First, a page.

Tallahassee

The place where you spend your formative years can draw you back with the pull of a magnet to metal. Or it can repel, the desire to divorce yourself from prickly memories trumping all else.


I have a difficult relationship with Tallahassee, the small north Florida city where my family landed in the mid-1970s. A place that was largely black and white then and had little room for shades of brown. “Is your mama black or your daddy black?” was the first question I heard at Amos P. Godby High School. 

Tree-lined Miccosukee Road
We felt lost, after living in places that were far more cosmopolitan, after Kolkata, our home. There wasn’t even an Indian restaurant in town then; just a handful of desi families who gathered, it seemed, almost every weekend to cook for each other and talk about the homeland.

I graduated from high school in Tallahassee. And earned both my degrees from Florida State University. Every hard lesson I learned about life was learned in the house off Chapel Drive and in apartments I rented along Pensacola Street. Or in late-night sessions at the Grand Finale and the Office Lounge. And in classrooms in the Bellamy Building and the newsroom of The Florida Flambeau.

My mother suffered a stroke there, an event that changed all our lives overnight. I was married and divorced there. And by the time the 1980s were coming to a close, I felt claustrophobic and yearned to pack up my red Toyota pickup and race out of town. 

That day came soon after and for the past two decades, Tallahassee has just been a place for me to visit occasionally, a place where I can never get lost on streets that remain familiar and yet, feel like a stranger every single time. 

Many of my close friends who left town returned to settle in Tallahassee. It was a good place, they said, to raise kids, to own a house, to live life.

Their claims were affirmed today with the survey results of the Coral Gables-based Washington Economics Group, which listed Tallahassee as the Number One spot for Baby Boomers to retire. Climate, cost of living, access to health care and other services and amenities. All that plus the benefits of living in the shadows of two state universities and a large community college. You get opera, theater, music and poetry — big city stuff with small town comfort.

Most of the other cities on the Top 10 list are also in the South. Atlanta was Number Five, which may seem amazing to many of my northern friends who often knock me for having lived here so long. I have always told them all the same things that surfaced in this survey: I get to live a big city life with the comfort of a small town. I could never own a house and garden so close to downtown in New York or Chicago. Or afford to keep a car and get to work in 10 minutes.

The survey’s findings were not surprising to me. But Tallahassee’s top ranking bopped me over the head; made me think about my own past.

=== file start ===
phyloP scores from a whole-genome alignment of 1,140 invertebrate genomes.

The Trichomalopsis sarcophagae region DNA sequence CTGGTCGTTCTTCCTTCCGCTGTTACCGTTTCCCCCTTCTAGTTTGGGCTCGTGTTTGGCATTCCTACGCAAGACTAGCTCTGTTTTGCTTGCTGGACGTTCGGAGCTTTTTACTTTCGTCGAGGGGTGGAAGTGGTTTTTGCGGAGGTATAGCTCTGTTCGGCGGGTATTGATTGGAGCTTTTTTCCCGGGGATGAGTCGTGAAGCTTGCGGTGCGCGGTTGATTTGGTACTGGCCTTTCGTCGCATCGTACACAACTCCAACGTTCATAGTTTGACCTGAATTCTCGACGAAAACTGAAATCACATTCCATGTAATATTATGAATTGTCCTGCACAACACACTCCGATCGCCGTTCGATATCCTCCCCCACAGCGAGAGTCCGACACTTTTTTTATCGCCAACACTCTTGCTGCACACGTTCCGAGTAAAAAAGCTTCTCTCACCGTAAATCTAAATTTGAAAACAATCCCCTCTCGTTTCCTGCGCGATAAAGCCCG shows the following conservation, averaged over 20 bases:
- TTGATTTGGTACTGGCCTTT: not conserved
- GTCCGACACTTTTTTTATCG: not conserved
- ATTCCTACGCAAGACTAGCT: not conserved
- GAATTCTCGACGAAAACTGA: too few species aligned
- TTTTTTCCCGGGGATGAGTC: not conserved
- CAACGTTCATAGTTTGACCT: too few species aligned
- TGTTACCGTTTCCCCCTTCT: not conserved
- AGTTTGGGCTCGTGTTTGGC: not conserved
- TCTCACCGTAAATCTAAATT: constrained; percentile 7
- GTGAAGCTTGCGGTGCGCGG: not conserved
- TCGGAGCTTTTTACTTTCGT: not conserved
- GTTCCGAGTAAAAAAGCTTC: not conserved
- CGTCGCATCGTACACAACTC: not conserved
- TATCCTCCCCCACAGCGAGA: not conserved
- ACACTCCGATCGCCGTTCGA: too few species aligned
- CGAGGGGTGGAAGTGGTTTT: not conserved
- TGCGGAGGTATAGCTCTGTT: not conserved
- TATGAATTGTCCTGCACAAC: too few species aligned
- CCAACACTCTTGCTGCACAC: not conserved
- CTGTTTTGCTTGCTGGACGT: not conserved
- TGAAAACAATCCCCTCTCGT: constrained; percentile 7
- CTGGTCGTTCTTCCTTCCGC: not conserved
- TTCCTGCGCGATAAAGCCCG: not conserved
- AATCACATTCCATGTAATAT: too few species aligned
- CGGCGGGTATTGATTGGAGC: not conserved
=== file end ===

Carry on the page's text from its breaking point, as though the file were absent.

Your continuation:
I  am guilty, perhaps, of subconsciously blocking out all the good that I had there as though to justify my own decisions. But that’s not fair. 

So here’s to Tallahassee. And to all my dear friends who chose to live there. Good on you. You won’t have to move again for retirement heaven.

At Week’s End


In 1983, I began working for a newspaper called the Florida Flambeau. It was run by Florida State students mostly but was not affiliated with the university and had established itself as a strong, independent, progressive voice in the Tallahassee community. I had never taken a journalism class (there was no J-school at FSU). I only knew how to write academic papers and had just finished my Master’s thesis.

The Flambeau opened my eyes to a whole new world. My mentors there — Michael Moline, Eileen Drennen, Curt Fields, Michael McClelland, Steve Watkins (to name just a few) — taught me to ask tough questions and write with clarity and punch. Most of all, I learned that journalism was always about seeking truth. Our motto was to comfort the afflicted and afflict the comfortable. We wrote about the world around us — the university, the legislature, executions, migrant workers. We wrote about music and film that was edgy and off the mainstream radar and published a great entertainment section called At Week’s End.

This past weekend, some of us Flambeau alums attended a reunion in Tallahassee. Though we had our differences, though we screamed at each other, we have a bond that no one can ever take away.

We had more wrinkles and gray hair. Some of us were even grandparents. We’ve all moved on in life. Some are successful journalists — my dear friend Diane Roberts does commentary for major newspapers, NPR and the BBC. She is a respected author and a professor of English. Others are lawyers, artists, musicians, lobbyists.

But it was almost as though 25 years had not flown by. We were just as we were at the Flambeau. Almost. And I was very glad for it.

Here’s to all of you Flam alums. And to the next reunion!